U.S. Senate Eyes Drug-Sentencing Reform

     WASHINGTON (CN) – A U.S. Senate committee heard testimony Tuesday from the convict behind the hit series “Orange Is the New Black” in a hearing called to improve the federal prison system.
     Piper Kerman, whose conviction for nonviolent drug crimes spawned a memoir that is now a Netflix original series, urged the Senate Committee on Homeland Security to end mandatory-minimum sentencing for drug offenses. The remarks came at an auspicious time, just weeks after President Barack Obama commuted the sentences of 46 such offenders
     Federal Bureau of Prisons director Charles Samuels told Sen. Claire McCaskill, D-Mo., during the hearing that just 5 percent of the federal prison population was convicted of a violent crime.
     McCaskill called the amount of money the federal government spends on these nonviolent offenders “astounding” and criticized the expansion of federal jurisdiction over cases historically handled at the state level.
     “It seems to me that the institution is being stubbornly stuck in the status quo,” McCaskill said during the hearing.
     Samuels and Department of Justice Inspector General Michael Horowitz also spoke to the committee about how budget constraints spawn safety problems from understaffing and reduce programs meant to ease the re-entry of former prisoners into the outside world.
     The federal prison population has increased more than 700 percent since 1980, and more than 48 percent of inmates have drug-related records, Bureau of Prisons statistics show.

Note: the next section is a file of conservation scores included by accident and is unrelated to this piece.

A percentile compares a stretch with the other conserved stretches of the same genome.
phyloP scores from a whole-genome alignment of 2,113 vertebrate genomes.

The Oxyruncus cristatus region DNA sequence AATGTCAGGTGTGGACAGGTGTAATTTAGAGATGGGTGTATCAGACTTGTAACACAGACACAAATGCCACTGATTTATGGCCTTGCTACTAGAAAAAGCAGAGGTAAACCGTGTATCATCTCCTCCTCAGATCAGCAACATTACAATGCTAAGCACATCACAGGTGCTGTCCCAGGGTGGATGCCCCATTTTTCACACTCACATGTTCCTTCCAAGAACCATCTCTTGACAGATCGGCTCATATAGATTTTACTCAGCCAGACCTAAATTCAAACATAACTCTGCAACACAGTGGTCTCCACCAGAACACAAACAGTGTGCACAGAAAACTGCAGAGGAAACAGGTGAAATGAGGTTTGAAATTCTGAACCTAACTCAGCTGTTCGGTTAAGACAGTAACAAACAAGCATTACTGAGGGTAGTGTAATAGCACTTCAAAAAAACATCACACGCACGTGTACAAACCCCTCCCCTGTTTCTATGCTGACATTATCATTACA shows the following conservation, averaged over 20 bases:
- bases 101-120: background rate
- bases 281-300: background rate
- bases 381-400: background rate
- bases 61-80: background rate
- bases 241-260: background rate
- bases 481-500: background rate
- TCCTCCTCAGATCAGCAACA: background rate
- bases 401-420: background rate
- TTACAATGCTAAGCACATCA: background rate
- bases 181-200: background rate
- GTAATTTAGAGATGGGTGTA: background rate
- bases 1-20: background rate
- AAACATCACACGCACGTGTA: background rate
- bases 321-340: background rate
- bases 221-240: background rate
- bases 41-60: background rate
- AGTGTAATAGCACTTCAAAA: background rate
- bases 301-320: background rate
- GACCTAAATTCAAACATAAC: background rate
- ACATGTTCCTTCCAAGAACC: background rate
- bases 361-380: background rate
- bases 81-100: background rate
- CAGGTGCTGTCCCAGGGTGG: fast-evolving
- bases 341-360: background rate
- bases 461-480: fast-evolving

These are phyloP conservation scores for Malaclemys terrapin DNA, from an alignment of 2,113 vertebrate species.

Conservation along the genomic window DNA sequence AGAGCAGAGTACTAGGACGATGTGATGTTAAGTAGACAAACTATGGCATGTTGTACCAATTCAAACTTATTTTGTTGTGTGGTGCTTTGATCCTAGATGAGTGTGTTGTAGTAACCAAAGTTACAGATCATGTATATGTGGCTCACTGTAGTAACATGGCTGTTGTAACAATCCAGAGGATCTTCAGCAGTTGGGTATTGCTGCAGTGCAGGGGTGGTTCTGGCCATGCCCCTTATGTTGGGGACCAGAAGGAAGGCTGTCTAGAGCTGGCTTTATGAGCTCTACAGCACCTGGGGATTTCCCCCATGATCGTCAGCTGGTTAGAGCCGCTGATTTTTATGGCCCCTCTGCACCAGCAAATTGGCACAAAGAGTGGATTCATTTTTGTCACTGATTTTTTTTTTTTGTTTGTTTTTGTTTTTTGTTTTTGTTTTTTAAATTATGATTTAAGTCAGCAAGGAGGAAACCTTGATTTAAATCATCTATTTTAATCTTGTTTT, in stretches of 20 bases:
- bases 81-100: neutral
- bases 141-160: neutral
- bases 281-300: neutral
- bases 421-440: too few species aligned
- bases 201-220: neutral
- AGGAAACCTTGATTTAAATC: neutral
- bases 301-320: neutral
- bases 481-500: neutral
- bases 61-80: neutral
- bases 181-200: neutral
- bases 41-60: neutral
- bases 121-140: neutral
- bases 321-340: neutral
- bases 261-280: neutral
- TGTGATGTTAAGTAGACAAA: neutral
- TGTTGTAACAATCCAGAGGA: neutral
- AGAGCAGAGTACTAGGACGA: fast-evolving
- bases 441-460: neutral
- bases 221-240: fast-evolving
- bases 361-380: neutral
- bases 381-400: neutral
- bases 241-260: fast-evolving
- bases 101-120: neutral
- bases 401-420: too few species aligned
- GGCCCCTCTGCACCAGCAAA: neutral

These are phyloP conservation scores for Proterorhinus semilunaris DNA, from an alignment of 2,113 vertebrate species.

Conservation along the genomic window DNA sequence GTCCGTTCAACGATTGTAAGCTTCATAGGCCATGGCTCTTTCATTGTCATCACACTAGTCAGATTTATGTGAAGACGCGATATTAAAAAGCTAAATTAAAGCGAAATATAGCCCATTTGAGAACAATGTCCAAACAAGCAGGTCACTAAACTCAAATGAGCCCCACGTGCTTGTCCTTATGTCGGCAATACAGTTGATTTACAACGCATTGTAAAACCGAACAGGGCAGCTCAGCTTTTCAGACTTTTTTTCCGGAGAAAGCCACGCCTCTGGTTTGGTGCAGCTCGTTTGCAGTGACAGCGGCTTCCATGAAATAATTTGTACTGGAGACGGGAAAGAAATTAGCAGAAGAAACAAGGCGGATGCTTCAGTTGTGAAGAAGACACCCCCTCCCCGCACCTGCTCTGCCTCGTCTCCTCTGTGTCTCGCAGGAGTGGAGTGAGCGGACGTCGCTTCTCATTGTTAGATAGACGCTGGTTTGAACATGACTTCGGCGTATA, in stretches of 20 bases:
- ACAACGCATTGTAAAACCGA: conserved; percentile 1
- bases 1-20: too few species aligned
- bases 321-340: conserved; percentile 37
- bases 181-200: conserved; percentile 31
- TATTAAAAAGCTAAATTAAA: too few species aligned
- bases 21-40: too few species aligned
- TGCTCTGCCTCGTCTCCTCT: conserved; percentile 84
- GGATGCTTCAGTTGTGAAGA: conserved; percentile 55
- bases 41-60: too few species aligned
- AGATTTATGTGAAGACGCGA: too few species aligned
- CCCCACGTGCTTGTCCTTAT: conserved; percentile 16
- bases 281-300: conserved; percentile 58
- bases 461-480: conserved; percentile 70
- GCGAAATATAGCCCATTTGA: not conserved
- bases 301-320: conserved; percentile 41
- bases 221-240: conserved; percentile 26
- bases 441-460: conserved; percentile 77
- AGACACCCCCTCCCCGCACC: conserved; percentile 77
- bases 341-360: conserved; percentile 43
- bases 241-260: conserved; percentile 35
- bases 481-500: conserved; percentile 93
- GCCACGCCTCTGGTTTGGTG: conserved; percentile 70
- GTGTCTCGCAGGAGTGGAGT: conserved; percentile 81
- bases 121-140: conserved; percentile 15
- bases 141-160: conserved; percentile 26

With 40 percent of federal prison parolees going back to prison with three years, advocates urged the Senate on Tuesday to reform overzealous solitary-confinement practices, improve treatment for mentally ill and drug-addicted prisoners, and ramp up prison programs focused on rehabilitation.
     Udi Ofer, executive director of the American Civil Liberties Union of New Jersey, noted that the average prisoner spends four years in solitary confinement, with some prisoners entering the outside world upon release directly from solitary, a jarring transition that leaves them unprepared to readjust to life in the community.
     “Solitary confinement has no place in federal prisons,” Ofer testified. “Physical separation can sometimes be necessary for safety and for security but isolation is not. Therefore, we call on the Bureau of Prisons and we call on Congress to resolve this issue once and for all.”
     Though Samuels insisted that the BOP policies reserve solitary confinement for extreme circumstances, he and Sen. Cory Booker, D-N.J., later agreed that the department’s position stems from a strict definition of solitary confinement.
     As with Kerman, Jerome Dillard, a re-entry coordinator for Dane County, Wis., spoke to the committee as someone who spent time in prison for a nonviolent drug crime.
     Dillard called for stronger education and job-training programs in federal prisons to help those behind bars have a chance at success when released.
     Members of both panels cited the War on Drugs repeatedly, holding it to blame in part for the boom in the prison population.
     “The war on drugs in the early ’80s had a significant impact on the system,” Samuels said.
     Whatever the cause, both panels and the senators present at the hearing agreed the current policies were not working.
     “I wish I could say, I’d just look at the statistics and say, boy, we’re really nailing that one, we’ve really got that problem solved,” Sen. Ron Johnson said during his opening statement. “We don’t. We’re a long ways from it.”
     Senators present at the hearing agreed there is bipartisan support for legislation that would reduce the prison population and reduce the recidivism rate at the federal level. Booker said he hoped to take up legislation in the fall to address prison overcrowding.
     “So whatever your stripe, this is a system that should offend your values, your morals and your perspective on what is fair and just in America,” Booker said after the hearing.

%d bloggers like this: